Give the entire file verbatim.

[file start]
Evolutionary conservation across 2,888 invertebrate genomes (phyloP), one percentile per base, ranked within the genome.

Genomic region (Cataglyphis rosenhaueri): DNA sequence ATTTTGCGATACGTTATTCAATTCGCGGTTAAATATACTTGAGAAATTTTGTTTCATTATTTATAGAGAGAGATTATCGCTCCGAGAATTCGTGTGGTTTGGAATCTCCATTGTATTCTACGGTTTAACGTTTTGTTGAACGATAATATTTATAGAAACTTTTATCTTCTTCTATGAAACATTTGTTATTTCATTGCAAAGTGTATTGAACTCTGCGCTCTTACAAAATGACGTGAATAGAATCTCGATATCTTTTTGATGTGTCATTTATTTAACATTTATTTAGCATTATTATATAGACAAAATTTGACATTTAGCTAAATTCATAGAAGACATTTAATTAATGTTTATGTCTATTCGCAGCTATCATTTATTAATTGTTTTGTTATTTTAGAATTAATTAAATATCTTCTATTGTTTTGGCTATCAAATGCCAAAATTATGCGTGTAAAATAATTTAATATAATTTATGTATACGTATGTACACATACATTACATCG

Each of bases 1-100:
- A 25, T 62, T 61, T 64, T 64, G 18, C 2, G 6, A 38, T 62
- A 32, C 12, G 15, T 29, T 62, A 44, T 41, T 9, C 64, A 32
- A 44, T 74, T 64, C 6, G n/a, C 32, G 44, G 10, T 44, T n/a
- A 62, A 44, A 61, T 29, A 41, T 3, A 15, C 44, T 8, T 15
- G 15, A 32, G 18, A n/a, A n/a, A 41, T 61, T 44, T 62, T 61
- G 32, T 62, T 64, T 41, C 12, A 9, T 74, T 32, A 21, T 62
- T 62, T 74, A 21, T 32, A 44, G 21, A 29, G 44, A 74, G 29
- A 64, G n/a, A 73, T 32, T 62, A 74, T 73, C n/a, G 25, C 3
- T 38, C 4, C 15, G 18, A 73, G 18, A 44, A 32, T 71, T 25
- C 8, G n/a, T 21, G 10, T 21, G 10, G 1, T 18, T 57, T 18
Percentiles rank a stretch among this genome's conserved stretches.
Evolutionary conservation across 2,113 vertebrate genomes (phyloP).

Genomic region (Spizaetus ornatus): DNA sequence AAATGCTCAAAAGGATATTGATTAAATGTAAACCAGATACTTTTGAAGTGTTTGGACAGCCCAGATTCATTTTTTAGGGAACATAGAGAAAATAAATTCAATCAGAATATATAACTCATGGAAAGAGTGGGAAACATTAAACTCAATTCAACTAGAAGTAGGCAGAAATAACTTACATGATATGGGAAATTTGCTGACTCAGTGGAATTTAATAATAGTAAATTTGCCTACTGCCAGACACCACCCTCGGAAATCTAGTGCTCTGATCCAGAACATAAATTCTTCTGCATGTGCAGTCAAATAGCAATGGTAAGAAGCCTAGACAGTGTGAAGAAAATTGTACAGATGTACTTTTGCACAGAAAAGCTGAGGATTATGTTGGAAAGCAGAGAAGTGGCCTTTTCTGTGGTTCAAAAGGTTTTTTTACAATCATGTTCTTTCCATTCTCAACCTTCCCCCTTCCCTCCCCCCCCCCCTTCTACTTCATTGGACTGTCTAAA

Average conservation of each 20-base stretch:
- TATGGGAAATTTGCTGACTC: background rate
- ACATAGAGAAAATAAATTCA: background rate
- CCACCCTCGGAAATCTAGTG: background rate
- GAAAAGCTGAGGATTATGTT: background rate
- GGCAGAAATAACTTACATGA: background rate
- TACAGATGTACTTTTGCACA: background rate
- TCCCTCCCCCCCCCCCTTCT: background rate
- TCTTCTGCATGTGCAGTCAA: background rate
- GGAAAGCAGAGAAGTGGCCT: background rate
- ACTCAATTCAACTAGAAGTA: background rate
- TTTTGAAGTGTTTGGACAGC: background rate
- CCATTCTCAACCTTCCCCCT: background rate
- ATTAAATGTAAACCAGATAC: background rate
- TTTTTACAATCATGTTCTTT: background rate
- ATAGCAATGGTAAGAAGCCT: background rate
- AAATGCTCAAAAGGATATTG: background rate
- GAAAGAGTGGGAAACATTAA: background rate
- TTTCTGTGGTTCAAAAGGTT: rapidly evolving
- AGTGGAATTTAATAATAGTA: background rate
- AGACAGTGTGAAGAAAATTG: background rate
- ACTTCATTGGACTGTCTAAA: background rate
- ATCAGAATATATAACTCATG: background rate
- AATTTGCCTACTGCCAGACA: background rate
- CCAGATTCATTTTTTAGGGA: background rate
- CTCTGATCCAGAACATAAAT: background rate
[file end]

Evolutionary conservation across 2,888 invertebrate genomes (phyloP), one percentile per base, ranked within the genome.

Genomic region (Cataglyphis rosenhaueri): DNA sequence ATTTTGCGATACGTTATTCAATTCGCGGTTAAATATACTTGAGAAATTTTGTTTCATTATTTATAGAGAGAGATTATCGCTCCGAGAATTCGTGTGGTTTGGAATCTCCATTGTATTCTACGGTTTAACGTTTTGTTGAACGATAATATTTATAGAAACTTTTATCTTCTTCTATGAAACATTTGTTATTTCATTGCAAAGTGTATTGAACTCTGCGCTCTTACAAAATGACGTGAATAGAATCTCGATATCTTTTTGATGTGTCATTTATTTAACATTTATTTAGCATTATTATATAGACAAAATTTGACATTTAGCTAAATTCATAGAAGACATTTAATTAATGTTTATGTCTATTCGCAGCTATCATTTATTAATTGTTTTGTTATTTTAGAATTAATTAAATATCTTCTATTGTTTTGGCTATCAAATGCCAAAATTATGCGTGTAAAATAATTTAATATAATTTATGTATACGTATGTACACATACATTACATCG

Each of bases 1-100:
- A 25, T 62, T 61, T 64, T 64, G 18, C 2, G 6, A 38, T 62
- A 32, C 12, G 15, T 29, T 62, A 44, T 41, T 9, C 64, A 32
- A 44, T 74, T 64, C 6, G n/a, C 32, G 44, G 10, T 44, T n/a
- A 62, A 44, A 61, T 29, A 41, T 3, A 15, C 44, T 8, T 15
- G 15, A 32, G 18, A n/a, A n/a, A 41, T 61, T 44, T 62, T 61
- G 32, T 62, T 64, T 41, C 12, A 9, T 74, T 32, A 21, T 62
- T 62, T 74, A 21, T 32, A 44, G 21, A 29, G 44, A 74, G 29
- A 64, G n/a, A 73, T 32, T 62, A 74, T 73, C n/a, G 25, C 3
- T 38, C 4, C 15, G 18, A 73, G 18, A 44, A 32, T 71, T 25
- C 8, G n/a, T 21, G 10, T 21, G 10, G 1, T 18, T 57, T 18
Percentiles rank a stretch among this genome's conserved stretches.
Evolutionary conservation across 2,113 vertebrate genomes (phyloP).

Genomic region (Spizaetus ornatus): DNA sequence AAATGCTCAAAAGGATATTGATTAAATGTAAACCAGATACTTTTGAAGTGTTTGGACAGCCCAGATTCATTTTTTAGGGAACATAGAGAAAATAAATTCAATCAGAATATATAACTCATGGAAAGAGTGGGAAACATTAAACTCAATTCAACTAGAAGTAGGCAGAAATAACTTACATGATATGGGAAATTTGCTGACTCAGTGGAATTTAATAATAGTAAATTTGCCTACTGCCAGACACCACCCTCGGAAATCTAGTGCTCTGATCCAGAACATAAATTCTTCTGCATGTGCAGTCAAATAGCAATGGTAAGAAGCCTAGACAGTGTGAAGAAAATTGTACAGATGTACTTTTGCACAGAAAAGCTGAGGATTATGTTGGAAAGCAGAGAAGTGGCCTTTTCTGTGGTTCAAAAGGTTTTTTTACAATCATGTTCTTTCCATTCTCAACCTTCCCCCTTCCCTCCCCCCCCCCCTTCTACTTCATTGGACTGTCTAAA

Average conservation of each 20-base stretch:
- TATGGGAAATTTGCTGACTC: background rate
- ACATAGAGAAAATAAATTCA: background rate
- CCACCCTCGGAAATCTAGTG: background rate
- GAAAAGCTGAGGATTATGTT: background rate
- GGCAGAAATAACTTACATGA: background rate
- TACAGATGTACTTTTGCACA: background rate
- TCCCTCCCCCCCCCCCTTCT: background rate
- TCTTCTGCATGTGCAGTCAA: background rate
- GGAAAGCAGAGAAGTGGCCT: background rate
- ACTCAATTCAACTAGAAGTA: background rate
- TTTTGAAGTGTTTGGACAGC: background rate
- CCATTCTCAACCTTCCCCCT: background rate
- ATTAAATGTAAACCAGATAC: background rate
- TTTTTACAATCATGTTCTTT: background rate
- ATAGCAATGGTAAGAAGCCT: background rate
- AAATGCTCAAAAGGATATTG: background rate
- GAAAGAGTGGGAAACATTAA: background rate
- TTTCTGTGGTTCAAAAGGTT: rapidly evolving
- AGTGGAATTTAATAATAGTA: background rate
- AGACAGTGTGAAGAAAATTG: background rate
- ACTTCATTGGACTGTCTAAA: background rate
- ATCAGAATATATAACTCATG: background rate
- AATTTGCCTACTGCCAGACA: background rate
- CCAGATTCATTTTTTAGGGA: background rate
- CTCTGATCCAGAACATAAAT: background rate